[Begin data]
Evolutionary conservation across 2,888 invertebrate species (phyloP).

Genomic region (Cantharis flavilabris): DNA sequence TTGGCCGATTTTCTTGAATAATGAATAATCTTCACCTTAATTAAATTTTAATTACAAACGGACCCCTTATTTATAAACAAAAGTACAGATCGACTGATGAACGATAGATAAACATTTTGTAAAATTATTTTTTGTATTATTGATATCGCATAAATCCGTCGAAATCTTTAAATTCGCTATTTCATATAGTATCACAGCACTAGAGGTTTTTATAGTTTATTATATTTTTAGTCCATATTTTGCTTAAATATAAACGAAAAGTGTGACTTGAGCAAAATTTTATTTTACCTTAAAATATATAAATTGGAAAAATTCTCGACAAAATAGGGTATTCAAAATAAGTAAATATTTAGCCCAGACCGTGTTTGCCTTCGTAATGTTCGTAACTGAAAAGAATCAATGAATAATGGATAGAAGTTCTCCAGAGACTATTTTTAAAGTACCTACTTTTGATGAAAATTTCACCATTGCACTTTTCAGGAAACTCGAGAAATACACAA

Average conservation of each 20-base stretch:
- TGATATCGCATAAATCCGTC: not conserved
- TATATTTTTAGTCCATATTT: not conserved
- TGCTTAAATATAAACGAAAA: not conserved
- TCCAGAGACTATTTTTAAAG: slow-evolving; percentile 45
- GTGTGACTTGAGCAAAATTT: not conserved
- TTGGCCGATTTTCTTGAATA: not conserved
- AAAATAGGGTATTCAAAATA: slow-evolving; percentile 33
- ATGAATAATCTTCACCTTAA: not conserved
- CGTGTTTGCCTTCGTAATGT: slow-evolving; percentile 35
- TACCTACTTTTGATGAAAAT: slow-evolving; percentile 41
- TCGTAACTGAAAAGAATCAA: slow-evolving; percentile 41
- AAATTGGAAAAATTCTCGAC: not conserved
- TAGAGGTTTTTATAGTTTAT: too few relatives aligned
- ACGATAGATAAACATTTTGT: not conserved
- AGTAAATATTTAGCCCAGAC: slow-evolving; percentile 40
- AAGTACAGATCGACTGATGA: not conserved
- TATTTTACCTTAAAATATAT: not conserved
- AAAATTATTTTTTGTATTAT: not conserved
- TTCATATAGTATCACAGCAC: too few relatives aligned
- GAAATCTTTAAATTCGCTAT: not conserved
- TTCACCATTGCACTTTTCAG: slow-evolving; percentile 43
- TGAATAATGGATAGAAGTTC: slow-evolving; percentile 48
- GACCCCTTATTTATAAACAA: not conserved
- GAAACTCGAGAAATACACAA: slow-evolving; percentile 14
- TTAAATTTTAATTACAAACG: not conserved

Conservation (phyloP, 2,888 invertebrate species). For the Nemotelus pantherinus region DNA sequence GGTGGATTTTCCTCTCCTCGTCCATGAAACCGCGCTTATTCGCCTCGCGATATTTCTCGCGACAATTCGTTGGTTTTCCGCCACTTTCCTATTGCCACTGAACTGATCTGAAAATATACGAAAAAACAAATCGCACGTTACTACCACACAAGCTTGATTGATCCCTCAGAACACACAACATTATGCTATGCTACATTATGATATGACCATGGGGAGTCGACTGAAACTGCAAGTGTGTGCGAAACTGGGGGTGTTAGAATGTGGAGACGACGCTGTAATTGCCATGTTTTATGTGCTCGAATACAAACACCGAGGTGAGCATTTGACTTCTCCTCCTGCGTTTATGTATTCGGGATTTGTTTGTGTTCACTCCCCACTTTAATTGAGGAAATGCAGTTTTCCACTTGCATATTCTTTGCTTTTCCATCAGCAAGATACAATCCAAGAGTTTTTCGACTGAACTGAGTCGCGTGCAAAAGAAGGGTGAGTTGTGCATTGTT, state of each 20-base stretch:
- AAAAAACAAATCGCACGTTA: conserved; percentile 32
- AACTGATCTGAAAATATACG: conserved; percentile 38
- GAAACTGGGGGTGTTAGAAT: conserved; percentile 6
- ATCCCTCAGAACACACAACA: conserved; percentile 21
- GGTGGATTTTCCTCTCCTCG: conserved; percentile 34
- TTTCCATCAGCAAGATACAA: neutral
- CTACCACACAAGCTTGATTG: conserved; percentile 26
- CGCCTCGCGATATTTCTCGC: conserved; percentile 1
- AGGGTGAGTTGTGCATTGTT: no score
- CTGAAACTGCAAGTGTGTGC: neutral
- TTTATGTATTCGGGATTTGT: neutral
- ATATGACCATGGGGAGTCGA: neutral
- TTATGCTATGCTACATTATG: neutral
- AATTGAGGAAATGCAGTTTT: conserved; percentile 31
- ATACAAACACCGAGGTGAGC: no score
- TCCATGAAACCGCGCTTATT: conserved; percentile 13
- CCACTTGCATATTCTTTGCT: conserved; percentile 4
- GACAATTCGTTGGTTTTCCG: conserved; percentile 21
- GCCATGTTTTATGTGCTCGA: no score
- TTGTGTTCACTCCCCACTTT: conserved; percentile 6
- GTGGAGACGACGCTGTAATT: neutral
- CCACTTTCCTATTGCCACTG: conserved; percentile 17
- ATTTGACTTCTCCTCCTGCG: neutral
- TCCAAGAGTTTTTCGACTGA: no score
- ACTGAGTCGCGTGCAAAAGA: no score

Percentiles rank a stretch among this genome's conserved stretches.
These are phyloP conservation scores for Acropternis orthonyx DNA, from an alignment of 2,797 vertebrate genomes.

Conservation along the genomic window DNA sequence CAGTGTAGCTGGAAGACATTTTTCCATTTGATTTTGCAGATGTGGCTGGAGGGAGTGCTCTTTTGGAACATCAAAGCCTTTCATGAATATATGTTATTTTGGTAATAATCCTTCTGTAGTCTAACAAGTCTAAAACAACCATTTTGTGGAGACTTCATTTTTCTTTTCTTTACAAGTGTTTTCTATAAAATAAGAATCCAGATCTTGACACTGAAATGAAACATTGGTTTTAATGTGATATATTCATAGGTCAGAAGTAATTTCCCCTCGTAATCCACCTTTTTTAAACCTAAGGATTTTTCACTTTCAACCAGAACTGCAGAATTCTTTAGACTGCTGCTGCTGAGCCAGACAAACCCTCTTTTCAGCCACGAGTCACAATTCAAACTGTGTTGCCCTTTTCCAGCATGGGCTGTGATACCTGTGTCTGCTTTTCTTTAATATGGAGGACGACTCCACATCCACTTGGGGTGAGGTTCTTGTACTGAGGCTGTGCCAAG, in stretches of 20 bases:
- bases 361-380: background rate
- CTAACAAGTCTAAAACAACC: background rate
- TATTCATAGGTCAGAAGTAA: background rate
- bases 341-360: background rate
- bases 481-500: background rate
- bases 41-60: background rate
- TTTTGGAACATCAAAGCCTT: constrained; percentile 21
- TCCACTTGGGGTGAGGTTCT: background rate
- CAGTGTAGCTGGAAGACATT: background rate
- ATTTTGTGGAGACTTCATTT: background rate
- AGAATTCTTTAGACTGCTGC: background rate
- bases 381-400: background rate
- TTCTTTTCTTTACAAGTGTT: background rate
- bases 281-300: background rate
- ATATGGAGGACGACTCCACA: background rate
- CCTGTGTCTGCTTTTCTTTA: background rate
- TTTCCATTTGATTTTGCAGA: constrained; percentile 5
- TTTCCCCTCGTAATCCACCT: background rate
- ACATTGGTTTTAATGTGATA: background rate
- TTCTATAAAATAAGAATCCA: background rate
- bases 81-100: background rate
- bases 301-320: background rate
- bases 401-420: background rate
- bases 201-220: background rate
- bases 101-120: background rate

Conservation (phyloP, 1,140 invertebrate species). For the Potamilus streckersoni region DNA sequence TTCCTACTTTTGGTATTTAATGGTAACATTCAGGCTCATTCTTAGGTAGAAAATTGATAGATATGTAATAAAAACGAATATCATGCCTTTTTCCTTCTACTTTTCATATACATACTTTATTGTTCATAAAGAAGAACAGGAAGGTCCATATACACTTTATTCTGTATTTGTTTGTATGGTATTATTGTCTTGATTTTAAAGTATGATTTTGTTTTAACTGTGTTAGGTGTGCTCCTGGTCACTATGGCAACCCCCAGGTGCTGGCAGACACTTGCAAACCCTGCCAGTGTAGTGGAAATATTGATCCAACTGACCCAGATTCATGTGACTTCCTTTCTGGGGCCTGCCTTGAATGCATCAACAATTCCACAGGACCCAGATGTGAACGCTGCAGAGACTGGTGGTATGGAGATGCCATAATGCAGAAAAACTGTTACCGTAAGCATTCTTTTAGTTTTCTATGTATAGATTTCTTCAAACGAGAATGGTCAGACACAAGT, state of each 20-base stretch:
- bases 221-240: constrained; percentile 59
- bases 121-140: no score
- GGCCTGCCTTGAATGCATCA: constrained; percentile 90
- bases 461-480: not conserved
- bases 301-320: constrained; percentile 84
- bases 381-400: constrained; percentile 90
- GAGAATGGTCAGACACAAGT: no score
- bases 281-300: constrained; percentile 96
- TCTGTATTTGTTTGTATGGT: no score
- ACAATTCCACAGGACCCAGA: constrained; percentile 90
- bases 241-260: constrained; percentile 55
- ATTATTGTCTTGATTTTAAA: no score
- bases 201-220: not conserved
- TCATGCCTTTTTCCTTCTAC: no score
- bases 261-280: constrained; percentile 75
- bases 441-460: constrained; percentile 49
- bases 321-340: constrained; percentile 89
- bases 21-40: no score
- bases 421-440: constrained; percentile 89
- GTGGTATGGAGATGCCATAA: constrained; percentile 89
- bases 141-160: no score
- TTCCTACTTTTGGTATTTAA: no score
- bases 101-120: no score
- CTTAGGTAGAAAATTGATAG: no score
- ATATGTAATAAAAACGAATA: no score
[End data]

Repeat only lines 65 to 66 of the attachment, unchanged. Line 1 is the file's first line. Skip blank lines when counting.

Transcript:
- TCCACTTGGGGTGAGGTTCT: background rate
- CAGTGTAGCTGGAAGACATT: background rate